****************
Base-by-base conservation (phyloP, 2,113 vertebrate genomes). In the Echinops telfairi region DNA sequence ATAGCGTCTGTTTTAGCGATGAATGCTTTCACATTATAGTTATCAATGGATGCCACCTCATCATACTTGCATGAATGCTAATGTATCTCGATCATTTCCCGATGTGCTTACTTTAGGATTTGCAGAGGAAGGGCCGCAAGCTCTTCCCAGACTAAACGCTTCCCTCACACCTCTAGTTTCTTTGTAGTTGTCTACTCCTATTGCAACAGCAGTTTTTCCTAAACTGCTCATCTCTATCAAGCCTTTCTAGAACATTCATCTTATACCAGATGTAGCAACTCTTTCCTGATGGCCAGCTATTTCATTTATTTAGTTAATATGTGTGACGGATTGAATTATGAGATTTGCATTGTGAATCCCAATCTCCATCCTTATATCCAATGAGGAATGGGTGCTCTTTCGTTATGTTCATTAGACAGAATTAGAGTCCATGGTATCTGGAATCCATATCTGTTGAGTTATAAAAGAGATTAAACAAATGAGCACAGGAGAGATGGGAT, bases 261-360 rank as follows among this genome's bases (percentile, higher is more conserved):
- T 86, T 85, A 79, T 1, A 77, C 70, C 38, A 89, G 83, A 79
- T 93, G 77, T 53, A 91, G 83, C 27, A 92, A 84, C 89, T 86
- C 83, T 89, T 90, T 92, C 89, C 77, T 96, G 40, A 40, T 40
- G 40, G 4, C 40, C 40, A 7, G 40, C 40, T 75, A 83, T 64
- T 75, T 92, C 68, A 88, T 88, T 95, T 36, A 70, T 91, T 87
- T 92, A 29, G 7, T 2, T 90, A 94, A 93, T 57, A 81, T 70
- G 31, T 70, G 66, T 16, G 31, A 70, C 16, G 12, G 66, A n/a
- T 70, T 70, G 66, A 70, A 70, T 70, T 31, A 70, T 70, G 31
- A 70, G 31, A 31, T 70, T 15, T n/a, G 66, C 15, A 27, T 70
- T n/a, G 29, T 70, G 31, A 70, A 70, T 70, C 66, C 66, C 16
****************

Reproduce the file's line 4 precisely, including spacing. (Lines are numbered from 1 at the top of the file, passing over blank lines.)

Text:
- C 83, T 89, T 90, T 92, C 89, C 77, T 96, G 40, A 40, T 40